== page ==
Better Circulation equals better life. That sounds like hype, so let’s boost the stakes a bit.
Circulation is life.
Have you noticed what the paramedics do first when they come upon an unconscious patient? First they check to see if the patient is breathing, and if not, they check to see if there is a pulse. If there is no pulse there is no circulation. If there is no circulation then no blood is reaching the patient’s brain and other vital organs, in which case, for all intents and purposes, the patient is no longer with us.
Circulation is life. Better circulation equals better life.
There is a saying among practitioners involved with erectile dysfunction: “Healthy penis, healthy heart.” Just what do those expensive little blue pills do? In a nutshell, they are designed to improve circulation, particularly “down there”. Better circulation is better life.
Less obvious signs of poor circulation may be an occasional tingling feeling in the feet and hands, or trouble keeping your hands and feet warm on cool days. Often, a general feeling of tiredness or lethargy accompanies poor circulation. Among the many jobs of the circulatory system is regulating body temperature, as well as supplying the cells with nutrients and carrying away waste.
The single best method for improving circulation may simply be exercise. Exercise, almost by definition, “gets the ol’ heart pumping”. Adding as little as thirty minutes of moderate exercise daily to a sedentary lifestyle can add years to your life.
Adding a Vitamin C supplement to your daily regimen may be beneficial to circulation. A study published in a 2010 article in The Journal Of The American College Of Cardiology Cardiovascular Interventions noted that post-heart surgery blood flow appeared to improve with Vitamin C usage.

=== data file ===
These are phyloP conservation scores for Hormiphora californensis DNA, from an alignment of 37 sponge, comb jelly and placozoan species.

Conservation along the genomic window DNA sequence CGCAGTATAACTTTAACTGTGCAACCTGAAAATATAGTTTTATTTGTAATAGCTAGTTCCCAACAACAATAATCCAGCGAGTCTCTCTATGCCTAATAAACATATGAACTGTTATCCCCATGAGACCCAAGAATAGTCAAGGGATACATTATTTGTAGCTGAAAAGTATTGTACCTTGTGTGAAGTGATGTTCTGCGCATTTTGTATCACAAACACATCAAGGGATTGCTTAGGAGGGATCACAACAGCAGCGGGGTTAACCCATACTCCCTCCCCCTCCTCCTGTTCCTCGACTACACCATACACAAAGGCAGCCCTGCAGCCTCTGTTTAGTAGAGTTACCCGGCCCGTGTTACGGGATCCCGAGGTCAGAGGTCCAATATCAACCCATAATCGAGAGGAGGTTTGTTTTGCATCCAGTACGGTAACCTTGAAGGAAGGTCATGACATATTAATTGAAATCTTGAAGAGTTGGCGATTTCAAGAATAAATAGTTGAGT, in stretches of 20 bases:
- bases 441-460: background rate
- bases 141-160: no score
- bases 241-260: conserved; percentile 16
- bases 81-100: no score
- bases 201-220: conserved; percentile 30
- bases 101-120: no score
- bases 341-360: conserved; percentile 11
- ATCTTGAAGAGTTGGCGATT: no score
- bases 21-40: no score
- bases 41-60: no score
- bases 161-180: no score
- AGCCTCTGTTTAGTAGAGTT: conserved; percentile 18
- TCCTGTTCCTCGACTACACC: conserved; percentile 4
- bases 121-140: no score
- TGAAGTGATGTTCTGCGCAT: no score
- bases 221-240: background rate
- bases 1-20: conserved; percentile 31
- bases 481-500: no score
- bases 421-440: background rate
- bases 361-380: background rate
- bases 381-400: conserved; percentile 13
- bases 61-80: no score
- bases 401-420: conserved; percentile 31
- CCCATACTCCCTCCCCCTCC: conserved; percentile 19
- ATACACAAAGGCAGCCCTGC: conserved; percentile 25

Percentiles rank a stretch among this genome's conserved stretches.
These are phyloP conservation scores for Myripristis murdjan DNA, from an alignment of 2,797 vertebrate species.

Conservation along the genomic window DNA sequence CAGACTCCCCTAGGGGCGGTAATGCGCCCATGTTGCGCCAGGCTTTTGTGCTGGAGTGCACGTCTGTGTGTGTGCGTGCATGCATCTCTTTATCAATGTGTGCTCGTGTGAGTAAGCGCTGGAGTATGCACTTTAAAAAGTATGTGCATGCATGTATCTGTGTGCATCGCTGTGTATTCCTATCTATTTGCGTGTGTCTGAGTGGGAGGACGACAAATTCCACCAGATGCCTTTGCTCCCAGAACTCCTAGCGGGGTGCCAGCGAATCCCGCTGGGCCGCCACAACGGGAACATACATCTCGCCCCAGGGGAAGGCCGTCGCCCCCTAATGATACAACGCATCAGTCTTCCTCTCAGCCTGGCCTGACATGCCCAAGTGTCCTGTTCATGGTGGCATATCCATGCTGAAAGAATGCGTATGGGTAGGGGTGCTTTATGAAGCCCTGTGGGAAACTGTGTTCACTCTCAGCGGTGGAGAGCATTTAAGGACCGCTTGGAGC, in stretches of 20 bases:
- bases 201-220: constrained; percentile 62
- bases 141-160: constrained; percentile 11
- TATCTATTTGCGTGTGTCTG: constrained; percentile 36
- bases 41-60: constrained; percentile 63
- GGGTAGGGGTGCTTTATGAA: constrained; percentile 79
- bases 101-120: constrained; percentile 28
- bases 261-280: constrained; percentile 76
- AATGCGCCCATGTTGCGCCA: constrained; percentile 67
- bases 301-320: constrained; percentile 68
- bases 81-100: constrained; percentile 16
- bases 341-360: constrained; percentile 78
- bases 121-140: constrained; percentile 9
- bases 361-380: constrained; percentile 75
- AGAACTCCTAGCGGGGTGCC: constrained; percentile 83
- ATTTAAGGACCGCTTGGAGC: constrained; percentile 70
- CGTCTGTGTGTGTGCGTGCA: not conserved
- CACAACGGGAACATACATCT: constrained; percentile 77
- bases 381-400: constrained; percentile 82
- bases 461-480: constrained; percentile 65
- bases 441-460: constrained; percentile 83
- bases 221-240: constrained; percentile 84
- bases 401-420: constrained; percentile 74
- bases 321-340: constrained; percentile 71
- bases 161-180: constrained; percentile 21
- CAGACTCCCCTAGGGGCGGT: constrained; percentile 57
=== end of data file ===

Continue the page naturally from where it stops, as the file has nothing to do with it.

Vitamin E is thought to suppress blood clotting with in blood vessels; clots can effectively block circulation. Blood vessels have also been shown to widen with Vitamin E use, further enhancing circulation.
Ginger may ease inflammation in the body according to the University of Maryland Medical Center’s website, including inflammation involving the blood vessels. Ginger has been a folk remedy for poor circulation for generations, and its anti-inflammatory properties may be the reason why.
According to research available through the US National Library of Medicine, capsaicin, the active ingredient in cayenne pepper (and other chili peppers) may help to lower blood pressure. Cayenne appears to work as both a stimulant and an anti-inflammatory, both of which contribute to improved circulation. Useful in both medicinal and culinary applications, cayenne registers between 30,000 and 50,000 on the Scoville scale of “chili hotness”. The average jalapeno rates 2,000 to 8,000 on the Scoville scale.
Garlic is another folk remedy that is receiving more attention from medical science. Like Vitamin E supplements, garlic seems to have the effect of widening the blood vessels, allowing blood to flow more freely. Garlic also appears to prevent blood platelets from clumping together, avoiding clots in the bloodstream. Garlic supplements are available in odorless capsules.